Design/content

The team has made a great start on designing the app for driving examiners, concentrating on the two hardest screens; the journal, and the in-test mode.

There is not currently a clear design system and UI style for the application. There will need to be considerable work on creating a robust usable style for the app - it was mentioned that the design was not trying to be like iOS, as many examiners will be new to the OS and tablets; however, DVSA is expecting them to use several other apps on the tablet, and so some OS standardisation would be helpful. The design should also be careful to make clear what are buttons and are not (if everything is rounded, everything looks like a button), placement and differentiation of primary actions and undo/back, and be careful that it is accessible (not differentiating just with colour). The team should also research carefully use of icons (as seen in the main navigation bar without legends) as they are often misunderstood.

The work that the team has done to iterate the in-test mode of the app is good and is based on research in real-life use. However, more radical design could be considered for this screen - the graphic and interaction design is not currently making use of standard visual differentiators - eg section designation, text size, colour - and there should be more research on the base interaction (long press, double select for serious and dangerous faults). In particular, making a change to an error has been thought about but is not as easy as on the current paper form. This is a very specialist screen, and very different from the rest of the app, so the team should not be concerned with keeping the design of this screen in line with the rest of the app. It is also important to iterate this heavily during the beta, as this screen needs to be fixed so examiners can learn to use it and the placement of buttons, so changes to it should only happen rarely when actually being used in public beta/live. The team should also find out if examiners need any extra functionality on this screen, such as changes to brightness or ability to start and stop the clock.

The current screen designs look good, but needs to be productionised. The team should take live cuts of data from examiner’s real journals to check that the graphic design will work on all screens, and that text overflows are handled appropriately.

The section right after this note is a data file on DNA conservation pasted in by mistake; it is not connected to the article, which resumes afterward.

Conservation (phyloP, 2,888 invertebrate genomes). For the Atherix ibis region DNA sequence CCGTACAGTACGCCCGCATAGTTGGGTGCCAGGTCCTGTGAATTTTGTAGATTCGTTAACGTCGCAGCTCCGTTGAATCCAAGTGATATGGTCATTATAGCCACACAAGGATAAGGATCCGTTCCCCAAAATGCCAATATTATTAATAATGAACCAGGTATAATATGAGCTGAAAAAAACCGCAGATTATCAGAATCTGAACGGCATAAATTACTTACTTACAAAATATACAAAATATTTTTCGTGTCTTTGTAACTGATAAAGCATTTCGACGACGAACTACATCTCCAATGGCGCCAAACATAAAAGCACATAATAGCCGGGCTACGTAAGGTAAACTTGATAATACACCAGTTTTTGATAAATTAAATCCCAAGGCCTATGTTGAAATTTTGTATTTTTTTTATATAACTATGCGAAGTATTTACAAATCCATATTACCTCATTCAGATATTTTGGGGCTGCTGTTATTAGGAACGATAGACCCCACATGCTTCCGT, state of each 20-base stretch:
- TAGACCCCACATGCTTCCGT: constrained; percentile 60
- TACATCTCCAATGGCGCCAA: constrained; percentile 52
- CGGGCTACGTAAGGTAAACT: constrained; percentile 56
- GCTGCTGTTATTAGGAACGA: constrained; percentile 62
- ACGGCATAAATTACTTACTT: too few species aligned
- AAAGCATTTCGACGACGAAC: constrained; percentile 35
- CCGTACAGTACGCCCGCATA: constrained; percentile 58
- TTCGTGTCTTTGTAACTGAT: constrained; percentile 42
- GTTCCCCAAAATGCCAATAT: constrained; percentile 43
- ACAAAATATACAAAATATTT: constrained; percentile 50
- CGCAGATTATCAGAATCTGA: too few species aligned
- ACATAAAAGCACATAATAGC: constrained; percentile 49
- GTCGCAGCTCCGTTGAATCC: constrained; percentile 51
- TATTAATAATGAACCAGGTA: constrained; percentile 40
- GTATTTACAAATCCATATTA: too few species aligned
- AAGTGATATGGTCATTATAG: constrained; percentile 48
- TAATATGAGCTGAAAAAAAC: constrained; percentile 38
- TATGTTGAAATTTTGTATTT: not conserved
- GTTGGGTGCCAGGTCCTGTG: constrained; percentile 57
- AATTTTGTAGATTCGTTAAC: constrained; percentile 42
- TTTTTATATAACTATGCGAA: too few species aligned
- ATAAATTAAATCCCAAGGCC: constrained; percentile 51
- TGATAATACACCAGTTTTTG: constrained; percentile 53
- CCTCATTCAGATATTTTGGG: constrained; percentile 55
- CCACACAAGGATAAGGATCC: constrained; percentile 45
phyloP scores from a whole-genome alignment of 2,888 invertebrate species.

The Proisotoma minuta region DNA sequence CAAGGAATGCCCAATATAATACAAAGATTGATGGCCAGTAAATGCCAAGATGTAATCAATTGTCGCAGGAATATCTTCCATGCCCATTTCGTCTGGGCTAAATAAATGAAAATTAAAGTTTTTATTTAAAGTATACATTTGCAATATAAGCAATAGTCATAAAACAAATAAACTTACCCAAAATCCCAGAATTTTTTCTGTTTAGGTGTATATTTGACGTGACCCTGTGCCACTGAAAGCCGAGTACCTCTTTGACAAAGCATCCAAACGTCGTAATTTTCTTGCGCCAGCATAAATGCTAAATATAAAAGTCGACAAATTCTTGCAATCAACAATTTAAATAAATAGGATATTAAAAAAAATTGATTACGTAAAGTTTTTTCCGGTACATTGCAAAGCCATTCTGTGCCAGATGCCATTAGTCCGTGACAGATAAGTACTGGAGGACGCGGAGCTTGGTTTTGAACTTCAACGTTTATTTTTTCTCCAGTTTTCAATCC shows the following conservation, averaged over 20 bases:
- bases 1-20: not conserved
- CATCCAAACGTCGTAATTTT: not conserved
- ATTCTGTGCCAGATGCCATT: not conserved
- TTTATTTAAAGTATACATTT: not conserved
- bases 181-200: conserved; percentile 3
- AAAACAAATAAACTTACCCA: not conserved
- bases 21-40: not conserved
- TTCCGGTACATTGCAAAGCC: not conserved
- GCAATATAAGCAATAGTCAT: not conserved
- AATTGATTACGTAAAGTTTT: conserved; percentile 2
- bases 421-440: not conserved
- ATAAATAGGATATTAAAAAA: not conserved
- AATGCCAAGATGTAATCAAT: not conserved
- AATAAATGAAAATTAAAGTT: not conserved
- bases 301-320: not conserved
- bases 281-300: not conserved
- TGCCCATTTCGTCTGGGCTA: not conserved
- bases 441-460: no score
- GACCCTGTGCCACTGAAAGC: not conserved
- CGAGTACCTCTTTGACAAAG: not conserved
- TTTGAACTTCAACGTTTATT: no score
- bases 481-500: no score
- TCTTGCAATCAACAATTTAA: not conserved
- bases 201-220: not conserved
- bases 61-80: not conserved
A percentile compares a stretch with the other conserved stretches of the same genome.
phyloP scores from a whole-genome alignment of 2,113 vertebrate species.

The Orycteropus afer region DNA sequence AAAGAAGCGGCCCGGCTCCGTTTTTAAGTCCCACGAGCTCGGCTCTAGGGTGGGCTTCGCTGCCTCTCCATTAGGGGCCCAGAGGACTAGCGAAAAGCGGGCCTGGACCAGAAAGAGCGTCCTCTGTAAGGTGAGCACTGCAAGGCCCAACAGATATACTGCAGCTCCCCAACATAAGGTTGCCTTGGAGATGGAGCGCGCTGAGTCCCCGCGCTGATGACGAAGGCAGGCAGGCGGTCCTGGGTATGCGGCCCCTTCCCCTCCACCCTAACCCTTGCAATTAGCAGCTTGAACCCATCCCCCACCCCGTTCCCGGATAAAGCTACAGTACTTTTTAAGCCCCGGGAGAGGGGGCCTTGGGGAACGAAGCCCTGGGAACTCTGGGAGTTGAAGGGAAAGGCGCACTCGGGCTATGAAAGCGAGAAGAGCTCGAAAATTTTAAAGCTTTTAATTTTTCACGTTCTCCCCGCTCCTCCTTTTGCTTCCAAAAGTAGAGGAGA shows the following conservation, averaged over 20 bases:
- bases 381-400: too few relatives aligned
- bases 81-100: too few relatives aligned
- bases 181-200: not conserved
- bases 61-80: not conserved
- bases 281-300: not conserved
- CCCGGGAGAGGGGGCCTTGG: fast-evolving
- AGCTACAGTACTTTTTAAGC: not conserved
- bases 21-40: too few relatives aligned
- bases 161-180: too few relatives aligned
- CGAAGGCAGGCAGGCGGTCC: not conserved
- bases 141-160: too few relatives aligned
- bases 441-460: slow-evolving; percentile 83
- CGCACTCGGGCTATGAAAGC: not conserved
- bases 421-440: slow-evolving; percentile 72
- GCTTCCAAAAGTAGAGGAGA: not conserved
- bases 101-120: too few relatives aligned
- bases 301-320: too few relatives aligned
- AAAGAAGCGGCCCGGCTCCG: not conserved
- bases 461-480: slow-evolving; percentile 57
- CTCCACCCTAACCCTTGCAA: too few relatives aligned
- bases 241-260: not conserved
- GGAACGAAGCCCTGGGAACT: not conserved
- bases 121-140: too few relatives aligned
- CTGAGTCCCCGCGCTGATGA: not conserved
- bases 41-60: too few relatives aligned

The team should also check the quality of information brought into the system from other services eg candidate photo and signature to make sure they are usable.

The design must be checked for accessibility and that system-wide adjustments on the iPad (eg text size) will be reflected in the UI, and will not break the design. The app must also be designed to have some responsiveness - although it is being designed for one device, the device will be discontinued and newer devices may not have the same screen size or aspect ratio.

The team have done some speculative design around how to provide feedback to candidates after the test. This should be explored further and backed up with research. Further work should be done on how and when to contact candidates, including email, and how to provide the pass certificate or copy of the test.

Test centre managers are an important user group in the service, but currently no work has been done to improve their part of the the service. By beta there should a plan to modernise the service for managers and to make sure their work is has been improved by the service.

So far no content designer has worked on the app. This must happen in beta, being careful to rethink ingrained DVSA and DVLA terminology (eg DL25).

The rollout and private Beta plan for the devices and app has been well thought through. The team should find a way to distribute the app internally so that other groups of users (such as tech and app support teams) can experience the app and see how it works. The team must also be able to distribute the app to the assessment team for any future assessments.

Analytics

The team had a clear idea of the type of analytics and key performance indicators (KPI’s).

They have clearly thought about which KPI’s and metrics they need to measure on both the online and offline sections of the service and have looked at these beyond the mandatory four KPI’s.

The service would benefit from defining appropriate metrics to evaluate examiners ability to maintain awareness of the road whilst they interact with the service. These may include e.g. time it takes locate fields, time it takes to log faults, time it takes to correct mistakes, measured or reported stress levels.

Now that the team has registered with the Performance Platform, establishing what data can be collected from the system and shared publicly should be done early as it will influence how the software is built. Popular examples include cost per transaction, or number of transactions processed.

Recommendations

To pass the assessment, the service team must:

  • Provide exhaustive evidence that designing a native app was the only way to respond to the needs of the service’s users or specific legal requirements
  • Identify and provide metrics to be shared publicly on GOV.UK’s performance platform
  • Hire a content designer and make sure the app is well worded and understood